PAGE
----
KDE Personal Information Manager


not your average geek

On a related (to my other blog post today) note, while I'm giving credit where credit is due: my personal KDE hero at the moment is Anne Wilson, who has been helping KDEPIM users for years on our lists and at meetings and has been a voice of reason, courtesy, constructive feedback and positiveness that makes a huge difference in the atmosphere of our community.



With all the excitement and energy surrounding Akonadi and the ongoing porting of our main applications to it at the moment (over 100 commits to KDEPIM yesterday alone!), it's easy to get the impression that we've collectively abandoned our stable versions and the many users relying on them today. Not so. While Volker Krause and his team at KDAB (currently Kevin Ottens, Frank Osterfeld, Sebastian Sauer, Leo Franchi, Stephen Kelly and Laurent Montel, with various others pitching in occasionally, like Marc, Guillermo and Romain) are ripping through KDEPIM trunk, Allen Winter and Thomas McGuire (again aided by Marc and others) are faithfully watching over the stable branches. They are making sure that all relevant bugfixes found by the Akonadi port make it back into the 3.x and 4.x stable branches and are doing many bugfixes and features in those branches themselves, every week, which are then merged into trunk. This results in a steady stream of improvements into both the 3.x and 4.x series, all of which make it to our users (i.e. you out there, probably) via the Linux distributions and via the KDE Windows and Mac packages regularly. This is mostly unglamorous and sometimes boring work which they carry out with great professionalism and personal commitment, both during their KDAB work time and well beyond, in their personal time. They hardly ever get any recognition for what they do, so this is an attempt to remedy that a bit. Rock on, boys!

O Brother, Where Art Thou?

Not at the Akonadi sprint. Shame!
(You can find Tom's blog about it here and here)

Missing out on the API discussions would have been already bad enough, missing the presentation of my GSoC student and not getting to meet Brad Hards sucks.

Anyway. Despite not having fun^Wto do a lot of work in Berlin, I still have something Akonadi related to blog about.


Akonadi Resources for Google Contacts and Calendar

There has been some confusion about Google data capabilities around the KDE 4.3 release.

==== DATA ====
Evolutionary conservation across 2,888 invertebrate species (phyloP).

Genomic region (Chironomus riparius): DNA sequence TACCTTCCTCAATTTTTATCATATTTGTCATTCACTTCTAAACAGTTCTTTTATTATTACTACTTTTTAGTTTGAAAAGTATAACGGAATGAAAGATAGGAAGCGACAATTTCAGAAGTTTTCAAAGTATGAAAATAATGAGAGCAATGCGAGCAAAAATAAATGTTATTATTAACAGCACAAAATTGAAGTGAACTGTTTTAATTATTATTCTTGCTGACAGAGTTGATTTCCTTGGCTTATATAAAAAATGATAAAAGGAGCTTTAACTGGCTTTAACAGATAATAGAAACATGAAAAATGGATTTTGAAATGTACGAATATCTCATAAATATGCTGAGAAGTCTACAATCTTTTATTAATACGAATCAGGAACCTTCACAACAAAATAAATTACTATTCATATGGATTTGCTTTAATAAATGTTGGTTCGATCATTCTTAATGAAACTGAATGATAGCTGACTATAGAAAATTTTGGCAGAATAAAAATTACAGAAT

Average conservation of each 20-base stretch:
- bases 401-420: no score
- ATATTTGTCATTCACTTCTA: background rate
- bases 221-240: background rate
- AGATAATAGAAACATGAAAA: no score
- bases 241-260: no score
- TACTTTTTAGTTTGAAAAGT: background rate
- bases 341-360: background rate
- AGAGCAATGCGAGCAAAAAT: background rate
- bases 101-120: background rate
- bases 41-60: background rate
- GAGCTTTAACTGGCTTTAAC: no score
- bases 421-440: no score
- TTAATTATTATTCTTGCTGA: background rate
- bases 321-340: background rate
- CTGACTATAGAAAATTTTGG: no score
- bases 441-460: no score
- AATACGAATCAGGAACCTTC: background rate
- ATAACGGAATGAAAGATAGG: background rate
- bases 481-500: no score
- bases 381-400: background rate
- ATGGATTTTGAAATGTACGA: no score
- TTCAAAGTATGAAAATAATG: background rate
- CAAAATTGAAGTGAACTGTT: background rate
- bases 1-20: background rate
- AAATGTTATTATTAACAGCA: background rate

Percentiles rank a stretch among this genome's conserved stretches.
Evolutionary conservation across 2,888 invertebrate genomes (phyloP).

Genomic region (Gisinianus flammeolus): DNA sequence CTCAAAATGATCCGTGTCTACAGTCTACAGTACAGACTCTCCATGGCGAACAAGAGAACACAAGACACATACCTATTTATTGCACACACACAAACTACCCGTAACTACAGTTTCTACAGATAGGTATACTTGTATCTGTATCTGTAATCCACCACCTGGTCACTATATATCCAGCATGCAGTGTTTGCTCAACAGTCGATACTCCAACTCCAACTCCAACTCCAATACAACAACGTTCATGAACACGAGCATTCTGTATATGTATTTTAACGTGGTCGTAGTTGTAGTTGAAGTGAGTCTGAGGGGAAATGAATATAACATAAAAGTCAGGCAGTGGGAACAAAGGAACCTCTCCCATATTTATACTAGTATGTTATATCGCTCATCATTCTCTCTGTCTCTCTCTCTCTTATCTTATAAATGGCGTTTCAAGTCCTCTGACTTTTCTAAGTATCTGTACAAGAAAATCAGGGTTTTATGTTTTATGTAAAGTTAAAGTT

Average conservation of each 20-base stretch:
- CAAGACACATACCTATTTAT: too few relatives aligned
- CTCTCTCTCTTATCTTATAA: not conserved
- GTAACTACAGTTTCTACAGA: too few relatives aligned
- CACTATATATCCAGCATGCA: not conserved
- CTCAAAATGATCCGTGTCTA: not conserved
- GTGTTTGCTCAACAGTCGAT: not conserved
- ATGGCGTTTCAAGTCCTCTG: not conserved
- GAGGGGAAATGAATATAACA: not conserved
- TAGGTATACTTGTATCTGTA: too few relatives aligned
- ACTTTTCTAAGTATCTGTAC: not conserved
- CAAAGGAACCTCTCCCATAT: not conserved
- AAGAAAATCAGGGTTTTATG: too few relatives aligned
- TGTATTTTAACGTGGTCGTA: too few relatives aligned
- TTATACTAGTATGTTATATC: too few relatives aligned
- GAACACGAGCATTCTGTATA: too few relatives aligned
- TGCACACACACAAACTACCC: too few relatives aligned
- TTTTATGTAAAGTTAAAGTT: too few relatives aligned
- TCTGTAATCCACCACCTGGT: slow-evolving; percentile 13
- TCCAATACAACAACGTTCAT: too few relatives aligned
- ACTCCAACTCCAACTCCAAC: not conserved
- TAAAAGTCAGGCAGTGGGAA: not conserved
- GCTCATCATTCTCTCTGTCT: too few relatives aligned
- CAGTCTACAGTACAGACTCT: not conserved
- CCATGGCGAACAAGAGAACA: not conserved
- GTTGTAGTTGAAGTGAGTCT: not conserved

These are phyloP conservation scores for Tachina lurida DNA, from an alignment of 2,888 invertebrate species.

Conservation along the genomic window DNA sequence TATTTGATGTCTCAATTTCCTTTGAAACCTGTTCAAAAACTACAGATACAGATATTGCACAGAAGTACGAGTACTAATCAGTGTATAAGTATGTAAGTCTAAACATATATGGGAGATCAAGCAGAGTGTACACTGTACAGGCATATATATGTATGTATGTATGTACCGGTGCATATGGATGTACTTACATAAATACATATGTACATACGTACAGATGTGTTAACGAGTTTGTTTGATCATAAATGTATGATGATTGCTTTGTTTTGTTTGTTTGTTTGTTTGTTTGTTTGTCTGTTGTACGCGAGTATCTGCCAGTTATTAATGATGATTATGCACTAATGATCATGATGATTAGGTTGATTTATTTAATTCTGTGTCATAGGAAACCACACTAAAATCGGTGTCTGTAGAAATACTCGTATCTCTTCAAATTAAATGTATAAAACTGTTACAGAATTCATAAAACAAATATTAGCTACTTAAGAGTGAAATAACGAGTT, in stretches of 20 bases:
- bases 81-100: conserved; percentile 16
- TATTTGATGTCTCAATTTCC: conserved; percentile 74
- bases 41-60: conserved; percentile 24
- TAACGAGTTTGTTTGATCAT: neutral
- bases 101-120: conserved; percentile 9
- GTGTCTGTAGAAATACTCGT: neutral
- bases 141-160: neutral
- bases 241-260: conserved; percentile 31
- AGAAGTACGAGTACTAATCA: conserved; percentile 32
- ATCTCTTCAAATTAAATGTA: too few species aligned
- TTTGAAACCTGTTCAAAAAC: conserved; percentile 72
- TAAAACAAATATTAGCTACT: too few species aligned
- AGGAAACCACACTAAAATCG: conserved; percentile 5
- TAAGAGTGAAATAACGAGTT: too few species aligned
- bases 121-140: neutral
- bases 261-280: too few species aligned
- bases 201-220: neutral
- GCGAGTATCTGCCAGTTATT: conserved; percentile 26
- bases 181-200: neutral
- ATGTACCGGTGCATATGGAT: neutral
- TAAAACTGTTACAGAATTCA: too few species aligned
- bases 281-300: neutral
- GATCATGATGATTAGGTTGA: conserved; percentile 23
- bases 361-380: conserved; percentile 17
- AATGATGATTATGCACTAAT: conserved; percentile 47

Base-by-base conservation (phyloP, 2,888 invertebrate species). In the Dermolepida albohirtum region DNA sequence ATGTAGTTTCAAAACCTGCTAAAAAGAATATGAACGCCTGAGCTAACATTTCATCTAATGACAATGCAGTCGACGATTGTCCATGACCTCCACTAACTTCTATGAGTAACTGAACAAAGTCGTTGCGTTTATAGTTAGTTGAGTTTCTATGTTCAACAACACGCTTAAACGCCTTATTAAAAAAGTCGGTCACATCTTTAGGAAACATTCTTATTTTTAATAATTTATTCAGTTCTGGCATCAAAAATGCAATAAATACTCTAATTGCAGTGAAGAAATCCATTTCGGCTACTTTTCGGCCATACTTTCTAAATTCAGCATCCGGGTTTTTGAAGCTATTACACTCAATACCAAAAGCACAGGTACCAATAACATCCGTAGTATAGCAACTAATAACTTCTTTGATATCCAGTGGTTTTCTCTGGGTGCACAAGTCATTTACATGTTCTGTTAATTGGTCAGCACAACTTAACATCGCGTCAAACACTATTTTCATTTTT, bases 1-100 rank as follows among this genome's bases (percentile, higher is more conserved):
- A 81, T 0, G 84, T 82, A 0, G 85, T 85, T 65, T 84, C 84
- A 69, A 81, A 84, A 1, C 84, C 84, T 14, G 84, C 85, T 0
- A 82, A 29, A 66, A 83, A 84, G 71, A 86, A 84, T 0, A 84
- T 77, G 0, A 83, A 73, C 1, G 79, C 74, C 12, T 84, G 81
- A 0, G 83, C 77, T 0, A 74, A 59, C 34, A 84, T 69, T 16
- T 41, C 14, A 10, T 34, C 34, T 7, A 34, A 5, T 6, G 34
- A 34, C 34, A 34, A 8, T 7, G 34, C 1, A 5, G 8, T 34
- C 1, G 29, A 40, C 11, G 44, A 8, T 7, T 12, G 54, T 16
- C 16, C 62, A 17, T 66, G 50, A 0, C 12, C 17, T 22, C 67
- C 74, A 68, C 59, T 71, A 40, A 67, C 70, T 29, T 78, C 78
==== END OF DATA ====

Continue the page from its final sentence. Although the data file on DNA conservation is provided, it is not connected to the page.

The 4.3 Feature Plan has an entry for that and it is marked as "Completed".

What it meant is that the Google Data resoures by Adenilson Cavalcanti would be available at the time of the 4.3 release, however it got, understandably, interpreted as being part of KDE PIM in 4.3.

Lesson learned: don't put features which are not part of the main modules on the feature plan.


Myth Busting

Once in a while we come across rumors, urban ledgends and myths about all kinds of things.

For example you might have read, heard or otherwise encountered wild claims about Akonadi's dependencies, maybe even as ridiculous as "depends on KDE".

Don't get me wrong, I don't have the slightest problem with stuff depending on KDE, but one of Akonadi's goals is to be a viable option for all PIM applications and a dependency on KDE would make that quite hard.


RSS Support for Akonadi and the Akregator/Akonadi port

If you're a developer interested in RSS in KDE (and maybe you are at GCDS right now), please scroll to the end.


KDEPIM Help Wanted

While most core kdepim folks are knee-deep (neck-deep?) working on Akonadi and Akonadi migration issues, the bug reports and feature requests continue rolling-in at brisk pace for Kontact, KMail, KOrganizer, KAddressbook, Akregator, KTimeTracker, KJots and friends.

We PIMsters are a small group -- and we need fresh talent+brains+muscle.

So consider this my aperiodic plea for help.

If you have skills and time and love C++/Qt/KDE development, we'd be happy to have you join us. Feel free to drop by #kontact on irc.freenode.org or drop an email to [email protected]


April: an eventful month

The past month had quite some cool things in store.

It started with the Akonadi developer sprint in Berlin, Germany, where we got quite some work done, especially regarding mails.

This was followed by the general ranking period for this year's Google Summer of Code proposals and we were delighted to see that the Akonadi related ones did exceptionally well.


Brazilian overlords

In case you thought that reading about the Akonadi developer sprint on the dot gave you an all encompassing overview of stuff happening around Akonadi, you forgot our brazilian friends.

Adenilson Cavalcanti, also featured in one of Danny's excellent commit digests, has been working like a mad man (or a genious, thin line and all that ;-) ) on the Akonadi resources for Google's data services.